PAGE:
Equity Matters

On the Twentieth Anniversary of National Aboriginal Day

Yasmeen Abu-Laban, Professor of Political Science at the University of Alberta, and President of the Canadian Political Science Association

June 21, 2016 marks the twentieth anniversary of National Aboriginal Day.   Canada’s official proclamation of a National Aboriginal Day stemmed from recommendations by Indigenous groups as well as the Royal Commission on Aboriginal Peoples.

For those concerned with equity in educational institutions and practices, National Aboriginal Day also offers educators (along with all Canadians) opportunities for sharing in Indigenous cultures and traditions, as well as teaching and learning.

 For example, when I served as a “non-Aboriginal” parent volunteer for the National Aboriginal Day...

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On the Twentieth Anniversary of National Aboriginal Day

Yasmeen Abu-LabanProfessor of Political Science at the University of Alberta, and President of the Canadian Political Science Association

June 21, 2016 marks the twentieth anniversary of National Aboriginal Day.   Canada’s official proclamation of a National Aboriginal Day stemmed from recommendations by Indigenous groups as well as the Royal Commission on Aboriginal Peoples.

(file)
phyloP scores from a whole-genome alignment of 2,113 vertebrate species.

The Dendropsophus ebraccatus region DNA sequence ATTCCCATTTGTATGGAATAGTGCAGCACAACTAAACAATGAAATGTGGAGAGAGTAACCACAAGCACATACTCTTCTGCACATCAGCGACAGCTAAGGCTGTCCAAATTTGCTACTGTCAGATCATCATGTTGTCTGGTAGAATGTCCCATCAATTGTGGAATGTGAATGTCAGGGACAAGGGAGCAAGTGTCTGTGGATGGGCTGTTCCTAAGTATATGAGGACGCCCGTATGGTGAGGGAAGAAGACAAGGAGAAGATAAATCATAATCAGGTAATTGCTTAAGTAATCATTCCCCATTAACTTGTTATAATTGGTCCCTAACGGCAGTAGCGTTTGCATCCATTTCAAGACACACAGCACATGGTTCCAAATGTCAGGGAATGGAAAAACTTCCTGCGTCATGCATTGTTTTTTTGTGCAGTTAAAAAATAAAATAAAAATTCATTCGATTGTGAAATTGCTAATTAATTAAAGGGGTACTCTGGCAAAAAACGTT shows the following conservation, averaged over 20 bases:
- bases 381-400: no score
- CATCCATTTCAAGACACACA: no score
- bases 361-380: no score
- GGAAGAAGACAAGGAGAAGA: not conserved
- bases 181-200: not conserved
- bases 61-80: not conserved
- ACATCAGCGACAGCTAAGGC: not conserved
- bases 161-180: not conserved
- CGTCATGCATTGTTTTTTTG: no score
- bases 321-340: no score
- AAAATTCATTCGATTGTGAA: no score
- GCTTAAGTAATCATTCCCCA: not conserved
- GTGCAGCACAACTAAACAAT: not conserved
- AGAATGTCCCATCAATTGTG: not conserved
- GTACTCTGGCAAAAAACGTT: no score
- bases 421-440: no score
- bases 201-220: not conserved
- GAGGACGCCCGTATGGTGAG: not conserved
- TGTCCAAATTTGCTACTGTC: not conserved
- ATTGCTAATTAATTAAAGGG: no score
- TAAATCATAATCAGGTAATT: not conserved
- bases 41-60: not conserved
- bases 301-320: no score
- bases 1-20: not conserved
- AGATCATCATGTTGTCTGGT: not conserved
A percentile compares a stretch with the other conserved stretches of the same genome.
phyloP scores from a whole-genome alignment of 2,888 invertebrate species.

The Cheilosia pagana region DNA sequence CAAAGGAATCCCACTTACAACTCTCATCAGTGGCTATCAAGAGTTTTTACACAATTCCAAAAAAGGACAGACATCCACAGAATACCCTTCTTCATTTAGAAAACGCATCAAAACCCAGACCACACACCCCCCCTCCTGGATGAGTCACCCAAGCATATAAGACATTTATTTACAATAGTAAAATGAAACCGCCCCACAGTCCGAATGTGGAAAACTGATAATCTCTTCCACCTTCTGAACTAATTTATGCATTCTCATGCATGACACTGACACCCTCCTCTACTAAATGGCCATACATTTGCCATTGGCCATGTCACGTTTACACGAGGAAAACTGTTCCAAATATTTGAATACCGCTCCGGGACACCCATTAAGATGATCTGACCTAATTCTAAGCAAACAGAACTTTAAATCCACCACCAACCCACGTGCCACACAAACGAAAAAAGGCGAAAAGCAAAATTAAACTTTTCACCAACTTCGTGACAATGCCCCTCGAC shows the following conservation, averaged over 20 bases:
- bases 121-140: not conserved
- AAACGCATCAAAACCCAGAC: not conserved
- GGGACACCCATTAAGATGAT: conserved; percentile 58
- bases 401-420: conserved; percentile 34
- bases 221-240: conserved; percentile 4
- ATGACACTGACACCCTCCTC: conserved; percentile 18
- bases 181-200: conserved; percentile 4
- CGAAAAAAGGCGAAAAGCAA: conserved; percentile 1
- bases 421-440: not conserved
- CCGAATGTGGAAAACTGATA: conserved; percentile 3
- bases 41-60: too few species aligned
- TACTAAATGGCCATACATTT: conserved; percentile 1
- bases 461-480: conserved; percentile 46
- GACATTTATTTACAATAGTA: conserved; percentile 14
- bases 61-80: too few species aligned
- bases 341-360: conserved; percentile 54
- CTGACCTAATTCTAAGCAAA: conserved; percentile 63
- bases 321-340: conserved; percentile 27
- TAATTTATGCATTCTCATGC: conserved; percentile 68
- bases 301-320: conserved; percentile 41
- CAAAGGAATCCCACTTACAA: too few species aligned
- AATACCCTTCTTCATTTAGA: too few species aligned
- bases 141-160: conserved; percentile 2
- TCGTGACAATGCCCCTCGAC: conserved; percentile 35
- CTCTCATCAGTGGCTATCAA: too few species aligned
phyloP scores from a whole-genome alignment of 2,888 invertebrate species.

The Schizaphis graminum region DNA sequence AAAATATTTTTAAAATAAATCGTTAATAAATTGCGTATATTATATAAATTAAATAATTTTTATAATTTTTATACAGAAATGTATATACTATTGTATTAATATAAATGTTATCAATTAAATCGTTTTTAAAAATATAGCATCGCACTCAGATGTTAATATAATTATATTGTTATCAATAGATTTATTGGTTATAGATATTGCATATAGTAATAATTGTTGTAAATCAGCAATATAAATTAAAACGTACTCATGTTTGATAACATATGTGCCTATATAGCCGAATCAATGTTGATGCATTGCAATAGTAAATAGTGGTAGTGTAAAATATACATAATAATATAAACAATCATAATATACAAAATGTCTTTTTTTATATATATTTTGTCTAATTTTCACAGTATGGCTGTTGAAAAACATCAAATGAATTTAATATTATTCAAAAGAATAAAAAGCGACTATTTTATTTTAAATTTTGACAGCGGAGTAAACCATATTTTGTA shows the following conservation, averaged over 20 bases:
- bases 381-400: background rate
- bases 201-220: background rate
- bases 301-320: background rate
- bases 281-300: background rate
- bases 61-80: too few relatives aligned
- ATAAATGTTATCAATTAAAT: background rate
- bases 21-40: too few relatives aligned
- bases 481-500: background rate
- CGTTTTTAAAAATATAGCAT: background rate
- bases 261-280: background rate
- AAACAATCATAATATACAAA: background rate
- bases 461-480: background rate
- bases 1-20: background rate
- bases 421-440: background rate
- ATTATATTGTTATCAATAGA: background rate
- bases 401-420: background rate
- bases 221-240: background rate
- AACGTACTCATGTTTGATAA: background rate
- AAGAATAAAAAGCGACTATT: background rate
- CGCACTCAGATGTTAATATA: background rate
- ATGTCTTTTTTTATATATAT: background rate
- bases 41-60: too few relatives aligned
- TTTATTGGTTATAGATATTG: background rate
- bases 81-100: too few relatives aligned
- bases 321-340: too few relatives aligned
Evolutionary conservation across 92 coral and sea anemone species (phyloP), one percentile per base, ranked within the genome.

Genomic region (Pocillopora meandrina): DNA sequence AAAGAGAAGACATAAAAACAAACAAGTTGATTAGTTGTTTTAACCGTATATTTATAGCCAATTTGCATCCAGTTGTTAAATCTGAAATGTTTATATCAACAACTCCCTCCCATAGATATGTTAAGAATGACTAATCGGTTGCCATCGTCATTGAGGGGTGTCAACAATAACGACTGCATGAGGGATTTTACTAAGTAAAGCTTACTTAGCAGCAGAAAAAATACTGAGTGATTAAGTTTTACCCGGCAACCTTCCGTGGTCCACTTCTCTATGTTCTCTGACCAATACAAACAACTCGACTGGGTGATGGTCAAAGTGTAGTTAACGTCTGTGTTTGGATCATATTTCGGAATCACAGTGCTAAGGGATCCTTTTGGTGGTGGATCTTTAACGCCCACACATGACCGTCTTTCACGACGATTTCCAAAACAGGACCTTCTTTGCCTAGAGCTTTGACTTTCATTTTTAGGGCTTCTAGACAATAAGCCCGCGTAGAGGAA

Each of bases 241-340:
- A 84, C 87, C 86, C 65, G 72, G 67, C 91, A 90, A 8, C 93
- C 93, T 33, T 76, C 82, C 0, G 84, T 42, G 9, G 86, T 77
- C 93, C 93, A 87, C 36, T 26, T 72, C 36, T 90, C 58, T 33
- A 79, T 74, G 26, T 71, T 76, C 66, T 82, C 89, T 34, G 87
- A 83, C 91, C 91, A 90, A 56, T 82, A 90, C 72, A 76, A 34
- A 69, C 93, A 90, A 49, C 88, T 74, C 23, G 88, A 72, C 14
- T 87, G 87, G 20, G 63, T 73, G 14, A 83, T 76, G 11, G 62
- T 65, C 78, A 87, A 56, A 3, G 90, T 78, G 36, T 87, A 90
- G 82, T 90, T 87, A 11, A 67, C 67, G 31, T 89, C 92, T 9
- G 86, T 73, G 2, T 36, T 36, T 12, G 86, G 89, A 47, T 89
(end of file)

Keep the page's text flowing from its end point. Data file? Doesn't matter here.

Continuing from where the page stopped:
For those concerned with equity in educational institutions and practices, National Aboriginal Day also offers educators (along with all Canadians) opportunities for sharing in Indigenous cultures and traditions, as well as teaching and learning.

 For example, when I served as a “non-Aboriginal” parent volunteer for the National Aboriginal Day...

Read more »

Du savoir à l’action : Améliorer la vie des femmes

 

Sue Szabo, Directrice, Politique sociale et économique, Centre de recherches pour le développement international

La recherche est cruciale pour comprendre les obstacles à l’autonomisation des femmes et leurs causes profondes. Afin de souligner aujourd’hui la Journée internationale de la femme, le Centre de recherches pour le développement international (CRDI) organise l’événement Du savoir à l’action : Améliorer la vie des femmes. En tant que directrice des Économies inclusives, j’aurai le plaisir d’accueillir sept experts qui présenteront les connaissances produites par les équipes de recherche soutenues par le CRDI sur deux questions...

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Knowledge to action on International Women’s Day

 

Sue Szabo, Director, Social and Economic Policy, International Development Research Centre (IDRC)